Tag Archives: Roman Emperor

Almanac – March 28

193 – Roman Emperor Pertinax was assassinated by Praetorian Guards, who then sold the throne in an auction to Didius Julianus.

Claudius Sulpicianus, prefect of the city, father-in-law of the murdered emperor began making offers. When Julianus, having been roused from a banquet by his wife and daughter,arrived in all haste, he was  unable to gain admission to the auction, so stood before the gate, and with a loud voice competed for the prize.

As the bidding went on, the soldiers reported to each of the two competitors, the one within the fortifications, the other outside the rampart, the sum offered by his rival.

Eventually Sulpicianus promised 20,000 sesterces to every soldier; Julianus, fearing that Sulpicianus would gain the throne, then offered 25,000. The guards immediately closed with the offer of Julianus, threw open the gates, saluted him by the name of Caesar, and proclaimed him emperor. Threatened by the military, the Senate declared him emperor.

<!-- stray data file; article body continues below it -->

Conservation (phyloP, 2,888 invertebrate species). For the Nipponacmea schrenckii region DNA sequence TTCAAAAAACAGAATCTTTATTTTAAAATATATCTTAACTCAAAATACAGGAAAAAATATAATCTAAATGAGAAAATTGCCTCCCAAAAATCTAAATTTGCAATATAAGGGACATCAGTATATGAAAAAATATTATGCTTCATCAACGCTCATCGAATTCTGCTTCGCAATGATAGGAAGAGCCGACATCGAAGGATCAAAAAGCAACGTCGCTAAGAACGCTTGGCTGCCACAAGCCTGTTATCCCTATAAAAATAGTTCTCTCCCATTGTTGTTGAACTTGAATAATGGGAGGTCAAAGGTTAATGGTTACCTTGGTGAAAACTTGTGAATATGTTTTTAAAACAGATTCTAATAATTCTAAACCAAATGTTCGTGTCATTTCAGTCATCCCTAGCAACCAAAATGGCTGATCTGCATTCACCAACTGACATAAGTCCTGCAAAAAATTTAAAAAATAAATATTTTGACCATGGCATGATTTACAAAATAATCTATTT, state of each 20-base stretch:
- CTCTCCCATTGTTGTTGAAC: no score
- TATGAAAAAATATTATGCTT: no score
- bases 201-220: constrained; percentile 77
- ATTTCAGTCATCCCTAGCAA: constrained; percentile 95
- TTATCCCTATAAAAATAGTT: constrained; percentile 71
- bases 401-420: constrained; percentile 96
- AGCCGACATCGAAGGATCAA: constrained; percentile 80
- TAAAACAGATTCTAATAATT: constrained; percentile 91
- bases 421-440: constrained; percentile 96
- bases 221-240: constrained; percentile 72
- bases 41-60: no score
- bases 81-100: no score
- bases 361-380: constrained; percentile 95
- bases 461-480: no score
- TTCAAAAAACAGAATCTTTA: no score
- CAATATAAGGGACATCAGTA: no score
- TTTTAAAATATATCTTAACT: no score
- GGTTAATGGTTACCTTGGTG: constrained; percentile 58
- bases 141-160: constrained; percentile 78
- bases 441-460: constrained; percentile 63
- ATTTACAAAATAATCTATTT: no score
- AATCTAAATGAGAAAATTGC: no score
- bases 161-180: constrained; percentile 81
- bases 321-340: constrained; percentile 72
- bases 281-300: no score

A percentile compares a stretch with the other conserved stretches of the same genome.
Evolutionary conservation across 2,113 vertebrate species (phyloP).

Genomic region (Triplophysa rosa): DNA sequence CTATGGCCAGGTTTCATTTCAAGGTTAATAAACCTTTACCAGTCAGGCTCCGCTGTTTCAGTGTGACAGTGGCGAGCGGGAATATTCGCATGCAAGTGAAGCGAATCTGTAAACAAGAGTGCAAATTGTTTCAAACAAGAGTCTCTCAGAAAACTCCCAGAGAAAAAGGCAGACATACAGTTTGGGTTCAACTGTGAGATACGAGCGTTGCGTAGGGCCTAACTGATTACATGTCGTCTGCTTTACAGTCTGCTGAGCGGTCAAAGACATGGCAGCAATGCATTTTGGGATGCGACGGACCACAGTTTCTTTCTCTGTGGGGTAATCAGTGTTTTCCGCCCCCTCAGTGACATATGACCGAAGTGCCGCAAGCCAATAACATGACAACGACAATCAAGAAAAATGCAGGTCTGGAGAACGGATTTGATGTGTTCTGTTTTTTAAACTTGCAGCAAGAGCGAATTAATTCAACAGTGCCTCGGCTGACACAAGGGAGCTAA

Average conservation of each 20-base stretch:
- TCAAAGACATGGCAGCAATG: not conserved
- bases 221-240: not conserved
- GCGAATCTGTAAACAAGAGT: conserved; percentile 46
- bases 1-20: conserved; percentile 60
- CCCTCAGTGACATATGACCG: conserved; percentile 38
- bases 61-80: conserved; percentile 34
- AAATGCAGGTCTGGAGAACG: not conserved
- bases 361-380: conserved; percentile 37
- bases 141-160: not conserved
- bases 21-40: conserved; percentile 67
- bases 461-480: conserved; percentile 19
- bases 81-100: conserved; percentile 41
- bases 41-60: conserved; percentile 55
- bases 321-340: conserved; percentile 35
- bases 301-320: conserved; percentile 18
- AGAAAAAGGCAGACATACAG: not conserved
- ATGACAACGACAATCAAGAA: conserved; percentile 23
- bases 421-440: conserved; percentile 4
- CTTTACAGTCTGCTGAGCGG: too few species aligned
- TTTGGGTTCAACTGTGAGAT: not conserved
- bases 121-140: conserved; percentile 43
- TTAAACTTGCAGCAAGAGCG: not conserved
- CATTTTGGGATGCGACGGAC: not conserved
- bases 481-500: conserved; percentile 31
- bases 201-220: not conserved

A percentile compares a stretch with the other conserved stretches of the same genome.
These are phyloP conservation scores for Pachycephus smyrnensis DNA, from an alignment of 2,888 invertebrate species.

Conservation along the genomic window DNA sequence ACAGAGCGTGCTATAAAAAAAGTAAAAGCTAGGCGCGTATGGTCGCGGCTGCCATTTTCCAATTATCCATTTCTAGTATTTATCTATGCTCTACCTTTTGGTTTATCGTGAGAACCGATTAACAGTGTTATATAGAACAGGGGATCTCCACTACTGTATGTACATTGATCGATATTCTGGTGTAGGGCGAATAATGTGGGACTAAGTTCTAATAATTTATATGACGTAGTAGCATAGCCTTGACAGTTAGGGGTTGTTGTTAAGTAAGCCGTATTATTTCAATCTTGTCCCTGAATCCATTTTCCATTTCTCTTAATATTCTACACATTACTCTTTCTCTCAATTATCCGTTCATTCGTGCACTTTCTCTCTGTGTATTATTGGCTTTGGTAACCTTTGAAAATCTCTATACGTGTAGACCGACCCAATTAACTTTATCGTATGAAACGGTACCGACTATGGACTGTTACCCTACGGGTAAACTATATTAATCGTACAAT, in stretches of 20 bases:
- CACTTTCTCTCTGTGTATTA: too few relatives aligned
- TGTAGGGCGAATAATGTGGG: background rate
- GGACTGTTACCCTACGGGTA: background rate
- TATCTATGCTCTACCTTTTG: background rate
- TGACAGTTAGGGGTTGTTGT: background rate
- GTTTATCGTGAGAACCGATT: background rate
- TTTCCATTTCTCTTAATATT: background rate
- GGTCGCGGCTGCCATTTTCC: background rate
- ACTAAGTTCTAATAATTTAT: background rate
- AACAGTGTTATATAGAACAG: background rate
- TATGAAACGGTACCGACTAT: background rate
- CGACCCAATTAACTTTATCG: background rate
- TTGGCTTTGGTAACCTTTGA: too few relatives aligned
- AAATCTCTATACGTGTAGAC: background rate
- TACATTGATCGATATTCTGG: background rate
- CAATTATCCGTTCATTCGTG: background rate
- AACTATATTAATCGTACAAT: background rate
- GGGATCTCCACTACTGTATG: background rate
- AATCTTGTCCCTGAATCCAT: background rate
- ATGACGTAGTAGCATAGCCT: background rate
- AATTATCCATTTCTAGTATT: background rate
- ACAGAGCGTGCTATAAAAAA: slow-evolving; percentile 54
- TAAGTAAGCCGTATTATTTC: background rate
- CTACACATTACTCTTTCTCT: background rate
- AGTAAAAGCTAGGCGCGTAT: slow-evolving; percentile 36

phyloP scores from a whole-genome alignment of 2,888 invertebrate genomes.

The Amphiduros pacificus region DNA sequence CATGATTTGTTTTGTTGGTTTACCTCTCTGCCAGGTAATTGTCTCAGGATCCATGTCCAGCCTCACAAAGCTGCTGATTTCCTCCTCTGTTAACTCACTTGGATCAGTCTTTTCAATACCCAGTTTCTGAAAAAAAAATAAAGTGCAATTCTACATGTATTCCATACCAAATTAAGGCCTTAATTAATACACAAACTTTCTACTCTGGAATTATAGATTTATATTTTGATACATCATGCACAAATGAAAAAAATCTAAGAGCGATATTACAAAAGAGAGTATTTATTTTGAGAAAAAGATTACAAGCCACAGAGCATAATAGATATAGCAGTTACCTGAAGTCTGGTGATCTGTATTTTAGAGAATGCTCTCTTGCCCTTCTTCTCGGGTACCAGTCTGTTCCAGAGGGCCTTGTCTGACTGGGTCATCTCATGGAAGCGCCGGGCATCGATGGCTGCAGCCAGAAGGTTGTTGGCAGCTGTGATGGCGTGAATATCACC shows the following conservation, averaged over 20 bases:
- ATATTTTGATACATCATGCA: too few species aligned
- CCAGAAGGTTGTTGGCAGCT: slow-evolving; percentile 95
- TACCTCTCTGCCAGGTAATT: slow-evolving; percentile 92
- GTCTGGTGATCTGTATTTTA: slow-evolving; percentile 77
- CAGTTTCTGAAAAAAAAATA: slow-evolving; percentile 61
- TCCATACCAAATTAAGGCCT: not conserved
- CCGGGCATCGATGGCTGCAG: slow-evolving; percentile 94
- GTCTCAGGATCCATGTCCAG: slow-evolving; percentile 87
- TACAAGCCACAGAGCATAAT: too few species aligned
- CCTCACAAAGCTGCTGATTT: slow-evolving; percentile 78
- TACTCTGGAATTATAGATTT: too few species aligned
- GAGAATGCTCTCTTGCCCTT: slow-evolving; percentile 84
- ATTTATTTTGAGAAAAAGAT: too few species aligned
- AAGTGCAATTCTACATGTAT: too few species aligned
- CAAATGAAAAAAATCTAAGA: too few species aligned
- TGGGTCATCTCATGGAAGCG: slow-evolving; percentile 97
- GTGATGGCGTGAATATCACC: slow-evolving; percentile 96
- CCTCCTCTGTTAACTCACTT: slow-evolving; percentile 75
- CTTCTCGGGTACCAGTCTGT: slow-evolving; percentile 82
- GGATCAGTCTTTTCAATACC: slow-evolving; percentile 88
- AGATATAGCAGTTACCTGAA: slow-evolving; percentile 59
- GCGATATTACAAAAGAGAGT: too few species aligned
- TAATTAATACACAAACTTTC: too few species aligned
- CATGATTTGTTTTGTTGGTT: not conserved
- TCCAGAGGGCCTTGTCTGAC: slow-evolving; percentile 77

Julianus was killed in the palace by a soldier in the third month of his reign , his last words were “But what evil have I done? Whom have I killed?”

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1871 – The Paris Commune was formally established in Paris.  In a formal sense, it acted as the local authority, the city council (in French, the “commune”), which exercised power in Paris for two months in the spring of 1871.

However, the conditions in which it formed, its controversial decrees, and the indiscriminate violence with which it was brutally suppressed make its brief tenure one of the more important political episodes in the history of working class revolutions.